Part of it comes from having such a visible short track on the Cup track’s property. The Bullring is a unique local track in that the big track was built around it about a decade after it opened. This ensured that Las Vegas had at least some community of race fans prior to the first big motorsports event there.
This track has always been a Ford playground, with the blue oval having won half of the Cup races there. Team Penske in particular has had a lot of success, with the organization winning at least one Cup race at this track each year since 2016.
The spring event has been Joey Logano’s playground recently. The Pennzoil driver has won the Pennzoil sponsored race the last two straight years, with last year’s result coming after a gutsy pit call by crew chief Paul Wolfe.
The Penske-affiliated Wood Brothers Racing could surprise this weekend. Matt DiBenedetto brought the No. 21 Ford home second in both Cup races last year, and with such a poor start to the season for this team (a miserable 34th in points), that team has to start picking up the pace before it’s too late.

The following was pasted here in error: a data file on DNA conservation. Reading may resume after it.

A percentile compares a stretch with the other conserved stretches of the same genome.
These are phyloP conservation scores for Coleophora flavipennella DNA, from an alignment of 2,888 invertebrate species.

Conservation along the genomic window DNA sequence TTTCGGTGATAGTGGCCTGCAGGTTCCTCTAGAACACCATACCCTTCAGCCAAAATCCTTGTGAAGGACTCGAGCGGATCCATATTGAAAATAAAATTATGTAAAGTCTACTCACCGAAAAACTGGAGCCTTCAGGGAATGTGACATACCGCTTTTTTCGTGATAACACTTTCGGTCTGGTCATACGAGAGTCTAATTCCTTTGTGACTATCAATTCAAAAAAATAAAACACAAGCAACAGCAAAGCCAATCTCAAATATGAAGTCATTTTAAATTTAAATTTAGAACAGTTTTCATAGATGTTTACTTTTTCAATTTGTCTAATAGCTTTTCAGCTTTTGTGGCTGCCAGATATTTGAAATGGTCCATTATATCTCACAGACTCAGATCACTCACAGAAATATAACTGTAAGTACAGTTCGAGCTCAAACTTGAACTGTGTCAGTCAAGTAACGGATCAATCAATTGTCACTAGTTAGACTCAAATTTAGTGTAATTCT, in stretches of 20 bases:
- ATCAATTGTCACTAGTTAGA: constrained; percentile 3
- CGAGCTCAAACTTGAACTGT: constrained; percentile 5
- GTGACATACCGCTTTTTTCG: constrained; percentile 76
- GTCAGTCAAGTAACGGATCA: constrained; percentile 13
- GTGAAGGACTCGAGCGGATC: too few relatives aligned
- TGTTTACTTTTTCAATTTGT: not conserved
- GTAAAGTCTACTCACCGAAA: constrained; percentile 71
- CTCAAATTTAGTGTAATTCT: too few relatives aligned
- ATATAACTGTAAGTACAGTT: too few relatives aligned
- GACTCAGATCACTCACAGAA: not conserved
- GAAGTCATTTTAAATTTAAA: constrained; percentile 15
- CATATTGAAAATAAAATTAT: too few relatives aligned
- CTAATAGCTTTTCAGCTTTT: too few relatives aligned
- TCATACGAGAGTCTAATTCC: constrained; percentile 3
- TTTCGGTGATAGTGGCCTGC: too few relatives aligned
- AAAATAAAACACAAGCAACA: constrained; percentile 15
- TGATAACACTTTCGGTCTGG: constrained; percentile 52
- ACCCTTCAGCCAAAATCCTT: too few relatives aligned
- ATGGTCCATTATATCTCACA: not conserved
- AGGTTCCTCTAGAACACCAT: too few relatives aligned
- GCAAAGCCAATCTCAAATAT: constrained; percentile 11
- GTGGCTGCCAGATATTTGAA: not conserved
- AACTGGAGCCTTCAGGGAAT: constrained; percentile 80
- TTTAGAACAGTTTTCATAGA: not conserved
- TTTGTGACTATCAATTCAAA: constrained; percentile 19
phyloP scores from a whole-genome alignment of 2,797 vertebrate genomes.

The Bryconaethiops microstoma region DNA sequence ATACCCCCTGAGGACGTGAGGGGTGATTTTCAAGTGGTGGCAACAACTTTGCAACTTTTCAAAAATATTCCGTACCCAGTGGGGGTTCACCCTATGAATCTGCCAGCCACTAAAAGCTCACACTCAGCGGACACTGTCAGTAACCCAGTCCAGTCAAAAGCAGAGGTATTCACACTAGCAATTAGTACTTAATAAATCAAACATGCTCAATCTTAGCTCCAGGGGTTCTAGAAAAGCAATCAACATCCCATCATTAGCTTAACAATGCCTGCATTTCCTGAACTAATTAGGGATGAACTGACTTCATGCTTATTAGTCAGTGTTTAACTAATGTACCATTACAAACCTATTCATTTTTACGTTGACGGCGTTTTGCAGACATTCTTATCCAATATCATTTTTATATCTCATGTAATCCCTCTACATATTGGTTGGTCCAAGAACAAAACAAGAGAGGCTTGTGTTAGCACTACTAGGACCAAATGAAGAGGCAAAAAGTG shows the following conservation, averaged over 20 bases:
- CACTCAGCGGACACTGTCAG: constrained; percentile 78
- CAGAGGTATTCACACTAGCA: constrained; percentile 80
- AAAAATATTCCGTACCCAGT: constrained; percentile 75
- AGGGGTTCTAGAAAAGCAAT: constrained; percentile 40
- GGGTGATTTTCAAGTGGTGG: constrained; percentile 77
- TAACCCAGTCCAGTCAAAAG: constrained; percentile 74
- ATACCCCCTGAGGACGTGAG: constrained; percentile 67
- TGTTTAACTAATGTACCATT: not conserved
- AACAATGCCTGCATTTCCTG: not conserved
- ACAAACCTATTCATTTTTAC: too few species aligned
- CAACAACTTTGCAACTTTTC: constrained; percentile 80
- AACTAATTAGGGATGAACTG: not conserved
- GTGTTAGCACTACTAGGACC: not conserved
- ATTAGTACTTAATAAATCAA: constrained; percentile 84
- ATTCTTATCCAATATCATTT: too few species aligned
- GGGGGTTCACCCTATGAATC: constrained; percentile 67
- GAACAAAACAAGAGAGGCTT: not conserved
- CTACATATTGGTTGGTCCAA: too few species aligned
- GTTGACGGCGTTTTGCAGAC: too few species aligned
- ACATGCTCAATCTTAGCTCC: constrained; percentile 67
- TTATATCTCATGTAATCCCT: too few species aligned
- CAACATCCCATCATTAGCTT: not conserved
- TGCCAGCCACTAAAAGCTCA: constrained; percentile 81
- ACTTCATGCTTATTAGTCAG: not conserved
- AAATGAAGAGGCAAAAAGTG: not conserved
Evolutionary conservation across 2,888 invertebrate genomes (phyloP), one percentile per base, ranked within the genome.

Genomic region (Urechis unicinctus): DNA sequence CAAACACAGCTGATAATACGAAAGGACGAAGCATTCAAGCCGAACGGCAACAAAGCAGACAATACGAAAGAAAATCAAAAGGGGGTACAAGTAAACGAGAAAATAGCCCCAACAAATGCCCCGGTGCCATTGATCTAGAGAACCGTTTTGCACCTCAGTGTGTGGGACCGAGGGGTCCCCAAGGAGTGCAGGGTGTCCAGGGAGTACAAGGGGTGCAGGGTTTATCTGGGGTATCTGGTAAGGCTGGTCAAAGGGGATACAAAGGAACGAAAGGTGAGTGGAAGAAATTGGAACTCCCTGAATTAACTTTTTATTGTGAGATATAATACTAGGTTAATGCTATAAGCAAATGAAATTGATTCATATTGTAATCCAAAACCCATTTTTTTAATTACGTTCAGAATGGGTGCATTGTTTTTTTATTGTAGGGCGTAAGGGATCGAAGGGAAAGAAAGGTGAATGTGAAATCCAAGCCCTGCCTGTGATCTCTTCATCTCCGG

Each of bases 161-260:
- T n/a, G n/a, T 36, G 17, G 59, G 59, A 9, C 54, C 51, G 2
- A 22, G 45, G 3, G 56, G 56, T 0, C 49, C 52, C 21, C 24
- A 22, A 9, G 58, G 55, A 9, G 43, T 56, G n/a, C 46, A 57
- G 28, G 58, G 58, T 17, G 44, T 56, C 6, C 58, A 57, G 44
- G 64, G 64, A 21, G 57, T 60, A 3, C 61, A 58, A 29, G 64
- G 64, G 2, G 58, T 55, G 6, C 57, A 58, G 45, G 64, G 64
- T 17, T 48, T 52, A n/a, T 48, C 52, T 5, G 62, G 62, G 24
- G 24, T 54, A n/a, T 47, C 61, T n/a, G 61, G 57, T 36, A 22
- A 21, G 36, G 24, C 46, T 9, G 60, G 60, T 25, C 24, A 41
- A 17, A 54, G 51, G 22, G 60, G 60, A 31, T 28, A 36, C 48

What does this Camping World blitz mean long-term?
It has been a pretty good week if you’re an independent NASCAR Truck Series driver.
Marcus Lemonis, the CEO of series title sponsors Gander Outdoors and Camping World, has agreed to pick up the tab for no less than 10 unsponsored trucks on Friday night. While this is a good faith buy by Lemonis, and includes sponsorship of independents such as Norm Benning, it doesn’t indicate that the series is healthy by any stretch of the imagination.